Amy Overstreet, NRCS Public Information Officer, created a video series for the 2015 International Year of Soils to raise awareness and appreciation for everything that soil provides.
Last year during the International Year of Soils (IYS), I had the incredible opportunity to help the USDA-Natural Resources Conservation Service (NRCS) spread the word about the many life-giving functions of soil. As part of this effort, I traveled to New York City to attend the kickoff ceremony for IYS at the United Nations, which was held on World Soil Day.
In 2014, the United Nations General Assembly designated December 5 as World Soil Day. It is observed this day each year to honor the birthday of King Bhumibol Adulyadej of Thailand, the world’s longest reigning monarch, who passed away in October. He played a pivotal role in the promotion of soil science and conservation, and was a leader in sustainable land resource management. Read more »
USDA Adaptation Resources for Agriculture Workbook cover graphic
Changes in climate and more extreme weather are already increasing challenges for agriculture and natural resource managers nationally and globally. Many of these challenges are expected to continue into the future.
A new USDA report Adaptation Resources for Agriculture: Responding to Climate Variability and Change in the Midwest and Northeast provides educators and advisors information, perspective and resources to help farmers in the region prepare for, cope with and recover from the adverse impacts of a changing climate. Developed collaboratively by scientists, conservationists and educators, the report translates the best available climate science into usable resources for making climate-informed decisions. Read more »
Cheesemakers left to right: Creamery Manager and Head Cheesemaker Leslie Goff (center) with Consider Bardwell owner Angela Miller (right) and cheesemaker Anastasia Barrett. Photo: Amy Overstreet, NRCS Vermont.
The story behind Vermont’s Consider Bardwell could be the plot for a great movie. The lead characters are Russell and Angela, two New York City executives who decide in their fifties that they want to buy a farm, raise goats, and be artisan cheesemakers. The setting is a 300-acre dairy farm and cheese operation in West Pawlet, Vermont. And the twist…they had no previous farming experience.
What could have been a comedy is an inspiring story of dedication and perseverance. This is the true tale of an architect and a literary agent who pursue a dream to farm sustainably through a voluntary conservation approach, and create a unique farm-to-plate product. Their partnership with USDA’s Natural Resources Conservation Service (NRCS) is helping to ensure the health of the natural resources on their farm. Read more »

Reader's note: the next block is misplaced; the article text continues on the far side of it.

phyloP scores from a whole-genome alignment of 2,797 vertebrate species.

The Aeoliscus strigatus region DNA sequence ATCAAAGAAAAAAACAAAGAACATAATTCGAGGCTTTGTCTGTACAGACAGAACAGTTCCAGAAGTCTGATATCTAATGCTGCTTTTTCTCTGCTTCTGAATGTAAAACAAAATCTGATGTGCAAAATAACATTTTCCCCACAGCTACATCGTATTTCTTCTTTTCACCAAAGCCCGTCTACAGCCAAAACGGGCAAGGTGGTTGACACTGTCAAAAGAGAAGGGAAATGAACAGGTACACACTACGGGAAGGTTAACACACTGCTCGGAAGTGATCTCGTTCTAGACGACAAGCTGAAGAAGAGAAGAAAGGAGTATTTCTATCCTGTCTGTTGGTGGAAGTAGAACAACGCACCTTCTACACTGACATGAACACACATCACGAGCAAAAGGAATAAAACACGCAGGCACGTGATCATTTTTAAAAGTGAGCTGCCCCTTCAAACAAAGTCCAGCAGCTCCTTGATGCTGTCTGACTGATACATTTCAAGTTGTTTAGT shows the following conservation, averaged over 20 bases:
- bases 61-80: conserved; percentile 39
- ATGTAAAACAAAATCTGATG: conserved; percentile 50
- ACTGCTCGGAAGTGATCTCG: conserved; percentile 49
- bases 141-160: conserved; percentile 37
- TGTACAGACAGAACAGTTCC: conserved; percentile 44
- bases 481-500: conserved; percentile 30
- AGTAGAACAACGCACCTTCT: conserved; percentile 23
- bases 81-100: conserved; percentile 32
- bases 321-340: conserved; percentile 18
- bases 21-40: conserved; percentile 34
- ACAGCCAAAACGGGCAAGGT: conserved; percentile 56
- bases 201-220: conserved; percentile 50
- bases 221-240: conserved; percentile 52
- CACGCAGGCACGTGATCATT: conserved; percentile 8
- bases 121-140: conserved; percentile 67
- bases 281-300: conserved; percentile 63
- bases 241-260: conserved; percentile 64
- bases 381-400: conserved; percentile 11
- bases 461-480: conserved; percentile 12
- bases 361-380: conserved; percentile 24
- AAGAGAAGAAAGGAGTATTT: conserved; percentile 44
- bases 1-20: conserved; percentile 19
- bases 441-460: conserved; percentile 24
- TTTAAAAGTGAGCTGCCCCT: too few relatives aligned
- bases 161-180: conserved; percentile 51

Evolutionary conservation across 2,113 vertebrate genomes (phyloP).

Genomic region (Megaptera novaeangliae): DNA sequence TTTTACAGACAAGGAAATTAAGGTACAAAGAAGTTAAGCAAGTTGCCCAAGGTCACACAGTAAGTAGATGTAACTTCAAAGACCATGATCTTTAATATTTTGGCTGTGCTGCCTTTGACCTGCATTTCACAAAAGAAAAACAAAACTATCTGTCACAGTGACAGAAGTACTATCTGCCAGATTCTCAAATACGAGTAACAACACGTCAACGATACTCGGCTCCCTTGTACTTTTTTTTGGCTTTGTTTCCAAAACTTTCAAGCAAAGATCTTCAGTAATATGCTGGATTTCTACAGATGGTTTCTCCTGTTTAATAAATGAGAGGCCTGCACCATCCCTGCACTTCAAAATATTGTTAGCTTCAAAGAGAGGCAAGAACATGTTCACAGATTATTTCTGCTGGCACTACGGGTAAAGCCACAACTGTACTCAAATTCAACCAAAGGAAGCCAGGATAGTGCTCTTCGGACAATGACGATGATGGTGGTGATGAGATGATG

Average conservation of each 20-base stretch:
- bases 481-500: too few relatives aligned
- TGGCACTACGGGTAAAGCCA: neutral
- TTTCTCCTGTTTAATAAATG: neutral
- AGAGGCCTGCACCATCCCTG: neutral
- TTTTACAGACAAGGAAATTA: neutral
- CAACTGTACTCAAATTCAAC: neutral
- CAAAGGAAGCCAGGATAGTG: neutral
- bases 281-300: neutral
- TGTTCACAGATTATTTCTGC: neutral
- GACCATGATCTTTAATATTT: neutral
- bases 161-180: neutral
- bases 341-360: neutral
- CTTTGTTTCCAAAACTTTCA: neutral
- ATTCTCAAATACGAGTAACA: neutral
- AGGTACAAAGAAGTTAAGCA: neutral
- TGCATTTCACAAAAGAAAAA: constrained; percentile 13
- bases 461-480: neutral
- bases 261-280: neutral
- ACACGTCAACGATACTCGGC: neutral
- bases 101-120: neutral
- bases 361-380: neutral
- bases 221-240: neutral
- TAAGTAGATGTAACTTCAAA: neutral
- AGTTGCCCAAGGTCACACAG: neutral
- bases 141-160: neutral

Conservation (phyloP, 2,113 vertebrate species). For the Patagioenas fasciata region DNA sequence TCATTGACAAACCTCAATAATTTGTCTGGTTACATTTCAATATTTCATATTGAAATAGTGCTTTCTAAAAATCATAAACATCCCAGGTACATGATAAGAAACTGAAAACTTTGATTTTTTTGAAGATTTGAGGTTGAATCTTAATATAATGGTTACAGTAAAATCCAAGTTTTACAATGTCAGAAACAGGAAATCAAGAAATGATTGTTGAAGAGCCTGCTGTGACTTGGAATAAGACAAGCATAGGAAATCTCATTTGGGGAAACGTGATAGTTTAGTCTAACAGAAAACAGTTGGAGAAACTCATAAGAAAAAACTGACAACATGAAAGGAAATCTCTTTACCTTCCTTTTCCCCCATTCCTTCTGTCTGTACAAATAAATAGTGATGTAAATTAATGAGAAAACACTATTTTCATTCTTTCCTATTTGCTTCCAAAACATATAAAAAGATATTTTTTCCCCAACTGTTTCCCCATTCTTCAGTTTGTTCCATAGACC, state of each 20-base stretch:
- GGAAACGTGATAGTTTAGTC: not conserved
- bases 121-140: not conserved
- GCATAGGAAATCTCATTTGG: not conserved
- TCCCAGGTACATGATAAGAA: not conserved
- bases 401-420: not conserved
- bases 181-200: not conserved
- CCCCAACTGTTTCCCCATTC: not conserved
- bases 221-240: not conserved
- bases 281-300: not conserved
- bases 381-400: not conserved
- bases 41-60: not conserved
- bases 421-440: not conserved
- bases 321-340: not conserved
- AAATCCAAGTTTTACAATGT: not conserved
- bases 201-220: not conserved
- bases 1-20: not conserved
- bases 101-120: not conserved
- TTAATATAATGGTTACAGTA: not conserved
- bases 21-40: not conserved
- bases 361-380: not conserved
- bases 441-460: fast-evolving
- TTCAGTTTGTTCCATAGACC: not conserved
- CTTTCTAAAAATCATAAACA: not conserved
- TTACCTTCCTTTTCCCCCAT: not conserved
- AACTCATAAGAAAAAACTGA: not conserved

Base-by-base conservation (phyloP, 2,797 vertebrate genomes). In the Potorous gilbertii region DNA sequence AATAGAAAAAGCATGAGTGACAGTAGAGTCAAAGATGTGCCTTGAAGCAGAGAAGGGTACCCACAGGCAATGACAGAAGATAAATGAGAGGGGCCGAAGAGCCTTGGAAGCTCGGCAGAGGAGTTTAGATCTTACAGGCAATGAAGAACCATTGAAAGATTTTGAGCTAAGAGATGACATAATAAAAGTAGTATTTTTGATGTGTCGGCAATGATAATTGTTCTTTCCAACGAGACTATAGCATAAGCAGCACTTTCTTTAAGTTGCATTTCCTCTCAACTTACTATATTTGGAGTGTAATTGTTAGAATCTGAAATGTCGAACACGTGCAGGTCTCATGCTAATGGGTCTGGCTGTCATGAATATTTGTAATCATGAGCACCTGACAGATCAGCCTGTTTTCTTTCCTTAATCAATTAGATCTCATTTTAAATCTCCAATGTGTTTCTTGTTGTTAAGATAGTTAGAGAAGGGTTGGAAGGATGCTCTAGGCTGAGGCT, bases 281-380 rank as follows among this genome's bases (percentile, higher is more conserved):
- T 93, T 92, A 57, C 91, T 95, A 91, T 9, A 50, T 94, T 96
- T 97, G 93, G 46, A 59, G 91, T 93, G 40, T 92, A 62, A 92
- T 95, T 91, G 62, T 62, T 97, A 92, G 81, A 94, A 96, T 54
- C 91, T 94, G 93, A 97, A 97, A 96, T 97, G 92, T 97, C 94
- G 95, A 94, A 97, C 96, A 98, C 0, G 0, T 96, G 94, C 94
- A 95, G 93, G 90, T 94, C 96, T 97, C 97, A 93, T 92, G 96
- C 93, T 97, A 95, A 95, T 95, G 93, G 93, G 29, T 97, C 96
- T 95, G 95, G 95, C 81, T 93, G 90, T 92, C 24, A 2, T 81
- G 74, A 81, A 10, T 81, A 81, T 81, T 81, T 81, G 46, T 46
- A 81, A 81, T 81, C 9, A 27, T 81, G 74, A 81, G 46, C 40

New maps reveal the patterns of abundance of sagebrush songbirds, based on Breeding Bird Survey count data combined with sagebrush cover, landform, and climate variables. Shown here is the range-wide relative abundance of Brewer’s sparrow. Map courtesy Patrick Donnelly, IWJV.
The charismatic sage grouse is often in the spotlight as the flagship species in the sagebrush ecosystem. The smaller songbirds that live alongside the grouse don’t always attract as much attention, but they are also good indicators of how the sagebrush range is faring.
Recently, in a project funded by the Sage Grouse Initiative (SGI), the U.S. Fish and Wildlife Service (FWS) and Intermountain West Joint Venture (IMJV), scientists set out to evaluate whether investments in sage grouse conservation serve as an “umbrella” that extends benefits to other sagebrush-dependent wildlife, too. These findings are summarized in a new Science to Solutions report by SGI, a partnership led by USDA’s Natural Resources Conservation Service (NRCS). Read more »
To help meet the needs of Tribal Nations and provide transparency and pricing information, we recently developed the National Tribal Grown, Produced or Harvested report. Pictured here is a Native American Leech Lake Band of Ojibwe youth tending to a rice crop on the Leech Lake Reservation in Minnesota
According to the 2012 Census of Agriculture, there were 71,947 American Indian or Alaska Native farm operators in the United States in 2012, accounting for over $3.2 billion in market value of agricultural products sold. Tribal Nations were identified as one group that is an underserved segment of agriculture, and USDA Market News is answering the call to provide them with the commodity data they need.
USDA Market News – part of USDA’s Agricultural Marketing Service (AMS) – assists the agricultural supply chain in adapting their production and marketing strategies to meet changing consumer demands, marketing practices, and technologies. USDA Market News reports give farmers, producers, and other agricultural businesses the information they need to evaluate market conditions, identify trends, make purchasing decisions, monitor price patterns, evaluate transportation equipment needs, and accurately assess movement. Read more »
Adam Boge shows the height of the elevated ridges on his cropland and corn residue, key elements in his ridge till system to manage soil erosion and improve soil health.
The U.S. Department of Agriculture is helping Iraq War veteran Adam Boge improve technology and other efficiencies in his new farming operation, allowing the Ventura farmer to prepare for long-term success in the first full year on his own.
Boge enlisted in the Army directly out of high school. After his initial military service, he attended Iowa State University for Ag Systems Technology and Mechanical Engineering. College was interrupted, however, by his Iraq deployment. Boge represented the Army National Guard’s 1133rd Transportation Company out of Mason City for 15 months throughout 2003 and 2004 in Operation Iraqi Freedom. Read more »